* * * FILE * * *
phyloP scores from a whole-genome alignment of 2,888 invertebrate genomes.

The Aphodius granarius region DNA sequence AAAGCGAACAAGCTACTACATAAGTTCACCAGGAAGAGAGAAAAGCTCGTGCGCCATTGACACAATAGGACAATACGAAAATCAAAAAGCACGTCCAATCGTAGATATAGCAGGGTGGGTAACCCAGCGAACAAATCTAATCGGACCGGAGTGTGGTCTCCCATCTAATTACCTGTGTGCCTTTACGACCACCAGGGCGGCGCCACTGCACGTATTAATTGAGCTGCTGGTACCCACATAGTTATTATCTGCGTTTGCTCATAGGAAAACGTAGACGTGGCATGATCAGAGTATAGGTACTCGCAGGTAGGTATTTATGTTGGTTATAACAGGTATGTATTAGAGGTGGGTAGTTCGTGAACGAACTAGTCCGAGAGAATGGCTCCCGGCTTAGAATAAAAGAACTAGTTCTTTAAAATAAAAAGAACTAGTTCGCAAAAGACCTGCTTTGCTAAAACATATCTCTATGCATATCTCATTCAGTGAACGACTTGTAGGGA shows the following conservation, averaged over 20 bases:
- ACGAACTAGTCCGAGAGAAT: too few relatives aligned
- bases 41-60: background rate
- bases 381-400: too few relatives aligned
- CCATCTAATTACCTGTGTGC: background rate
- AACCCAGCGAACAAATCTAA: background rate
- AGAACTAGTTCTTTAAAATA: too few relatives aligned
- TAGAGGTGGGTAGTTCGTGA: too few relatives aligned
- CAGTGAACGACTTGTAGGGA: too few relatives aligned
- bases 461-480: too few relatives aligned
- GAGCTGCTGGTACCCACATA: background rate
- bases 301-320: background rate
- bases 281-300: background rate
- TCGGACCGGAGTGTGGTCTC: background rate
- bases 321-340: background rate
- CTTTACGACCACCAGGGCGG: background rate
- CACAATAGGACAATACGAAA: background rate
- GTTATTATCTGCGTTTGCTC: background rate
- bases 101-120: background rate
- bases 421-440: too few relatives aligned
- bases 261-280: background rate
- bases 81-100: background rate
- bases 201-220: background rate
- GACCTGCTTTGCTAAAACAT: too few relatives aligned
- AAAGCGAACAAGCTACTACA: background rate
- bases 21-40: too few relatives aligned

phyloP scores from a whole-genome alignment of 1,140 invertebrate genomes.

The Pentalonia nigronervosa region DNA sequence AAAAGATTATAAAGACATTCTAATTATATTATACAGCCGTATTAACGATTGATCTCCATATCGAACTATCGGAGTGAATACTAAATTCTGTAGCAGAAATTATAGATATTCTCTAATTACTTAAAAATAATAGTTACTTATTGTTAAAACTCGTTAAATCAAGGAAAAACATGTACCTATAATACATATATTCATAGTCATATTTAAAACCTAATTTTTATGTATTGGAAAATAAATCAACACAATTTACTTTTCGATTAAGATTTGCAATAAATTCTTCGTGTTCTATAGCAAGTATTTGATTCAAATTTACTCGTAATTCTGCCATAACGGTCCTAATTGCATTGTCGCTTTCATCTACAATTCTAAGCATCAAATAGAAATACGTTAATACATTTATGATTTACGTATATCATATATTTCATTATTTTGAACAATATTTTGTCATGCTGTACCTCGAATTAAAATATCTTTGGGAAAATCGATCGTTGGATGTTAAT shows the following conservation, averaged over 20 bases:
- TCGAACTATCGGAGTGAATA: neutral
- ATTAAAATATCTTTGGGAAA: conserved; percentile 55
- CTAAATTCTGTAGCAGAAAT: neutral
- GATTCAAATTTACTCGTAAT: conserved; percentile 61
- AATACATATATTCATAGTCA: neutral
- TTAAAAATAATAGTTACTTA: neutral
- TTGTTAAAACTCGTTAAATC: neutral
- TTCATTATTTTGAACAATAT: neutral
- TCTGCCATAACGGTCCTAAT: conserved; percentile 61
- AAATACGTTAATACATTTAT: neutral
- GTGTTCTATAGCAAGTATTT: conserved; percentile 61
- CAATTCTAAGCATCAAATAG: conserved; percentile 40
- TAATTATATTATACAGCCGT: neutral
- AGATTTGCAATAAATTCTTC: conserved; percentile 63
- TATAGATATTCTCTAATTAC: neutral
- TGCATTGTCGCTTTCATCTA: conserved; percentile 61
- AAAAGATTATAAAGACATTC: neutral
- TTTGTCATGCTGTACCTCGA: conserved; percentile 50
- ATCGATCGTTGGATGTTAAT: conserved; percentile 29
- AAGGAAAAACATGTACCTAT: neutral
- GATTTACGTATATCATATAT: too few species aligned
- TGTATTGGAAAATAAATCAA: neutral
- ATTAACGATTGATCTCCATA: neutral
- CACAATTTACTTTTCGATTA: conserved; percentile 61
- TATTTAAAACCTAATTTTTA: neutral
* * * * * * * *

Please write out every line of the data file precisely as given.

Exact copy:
phyloP scores from a whole-genome alignment of 2,888 invertebrate genomes.

The Aphodius granarius region DNA sequence AAAGCGAACAAGCTACTACATAAGTTCACCAGGAAGAGAGAAAAGCTCGTGCGCCATTGACACAATAGGACAATACGAAAATCAAAAAGCACGTCCAATCGTAGATATAGCAGGGTGGGTAACCCAGCGAACAAATCTAATCGGACCGGAGTGTGGTCTCCCATCTAATTACCTGTGTGCCTTTACGACCACCAGGGCGGCGCCACTGCACGTATTAATTGAGCTGCTGGTACCCACATAGTTATTATCTGCGTTTGCTCATAGGAAAACGTAGACGTGGCATGATCAGAGTATAGGTACTCGCAGGTAGGTATTTATGTTGGTTATAACAGGTATGTATTAGAGGTGGGTAGTTCGTGAACGAACTAGTCCGAGAGAATGGCTCCCGGCTTAGAATAAAAGAACTAGTTCTTTAAAATAAAAAGAACTAGTTCGCAAAAGACCTGCTTTGCTAAAACATATCTCTATGCATATCTCATTCAGTGAACGACTTGTAGGGA shows the following conservation, averaged over 20 bases:
- ACGAACTAGTCCGAGAGAAT: too few relatives aligned
- bases 41-60: background rate
- bases 381-400: too few relatives aligned
- CCATCTAATTACCTGTGTGC: background rate
- AACCCAGCGAACAAATCTAA: background rate
- AGAACTAGTTCTTTAAAATA: too few relatives aligned
- TAGAGGTGGGTAGTTCGTGA: too few relatives aligned
- CAGTGAACGACTTGTAGGGA: too few relatives aligned
- bases 461-480: too few relatives aligned
- GAGCTGCTGGTACCCACATA: background rate
- bases 301-320: background rate
- bases 281-300: background rate
- TCGGACCGGAGTGTGGTCTC: background rate
- bases 321-340: background rate
- CTTTACGACCACCAGGGCGG: background rate
- CACAATAGGACAATACGAAA: background rate
- GTTATTATCTGCGTTTGCTC: background rate
- bases 101-120: background rate
- bases 421-440: too few relatives aligned
- bases 261-280: background rate
- bases 81-100: background rate
- bases 201-220: background rate
- GACCTGCTTTGCTAAAACAT: too few relatives aligned
- AAAGCGAACAAGCTACTACA: background rate
- bases 21-40: too few relatives aligned

phyloP scores from a whole-genome alignment of 1,140 invertebrate genomes.

The Pentalonia nigronervosa region DNA sequence AAAAGATTATAAAGACATTCTAATTATATTATACAGCCGTATTAACGATTGATCTCCATATCGAACTATCGGAGTGAATACTAAATTCTGTAGCAGAAATTATAGATATTCTCTAATTACTTAAAAATAATAGTTACTTATTGTTAAAACTCGTTAAATCAAGGAAAAACATGTACCTATAATACATATATTCATAGTCATATTTAAAACCTAATTTTTATGTATTGGAAAATAAATCAACACAATTTACTTTTCGATTAAGATTTGCAATAAATTCTTCGTGTTCTATAGCAAGTATTTGATTCAAATTTACTCGTAATTCTGCCATAACGGTCCTAATTGCATTGTCGCTTTCATCTACAATTCTAAGCATCAAATAGAAATACGTTAATACATTTATGATTTACGTATATCATATATTTCATTATTTTGAACAATATTTTGTCATGCTGTACCTCGAATTAAAATATCTTTGGGAAAATCGATCGTTGGATGTTAAT shows the following conservation, averaged over 20 bases:
- TCGAACTATCGGAGTGAATA: neutral
- ATTAAAATATCTTTGGGAAA: conserved; percentile 55
- CTAAATTCTGTAGCAGAAAT: neutral
- GATTCAAATTTACTCGTAAT: conserved; percentile 61
- AATACATATATTCATAGTCA: neutral
- TTAAAAATAATAGTTACTTA: neutral
- TTGTTAAAACTCGTTAAATC: neutral
- TTCATTATTTTGAACAATAT: neutral
- TCTGCCATAACGGTCCTAAT: conserved; percentile 61
- AAATACGTTAATACATTTAT: neutral
- GTGTTCTATAGCAAGTATTT: conserved; percentile 61
- CAATTCTAAGCATCAAATAG: conserved; percentile 40
- TAATTATATTATACAGCCGT: neutral
- AGATTTGCAATAAATTCTTC: conserved; percentile 63
- TATAGATATTCTCTAATTAC: neutral
- TGCATTGTCGCTTTCATCTA: conserved; percentile 61
- AAAAGATTATAAAGACATTC: neutral
- TTTGTCATGCTGTACCTCGA: conserved; percentile 50
- ATCGATCGTTGGATGTTAAT: conserved; percentile 29
- AAGGAAAAACATGTACCTAT: neutral
- GATTTACGTATATCATATAT: too few species aligned
- TGTATTGGAAAATAAATCAA: neutral
- ATTAACGATTGATCTCCATA: neutral
- CACAATTTACTTTTCGATTA: conserved; percentile 61
- TATTTAAAACCTAATTTTTA: neutral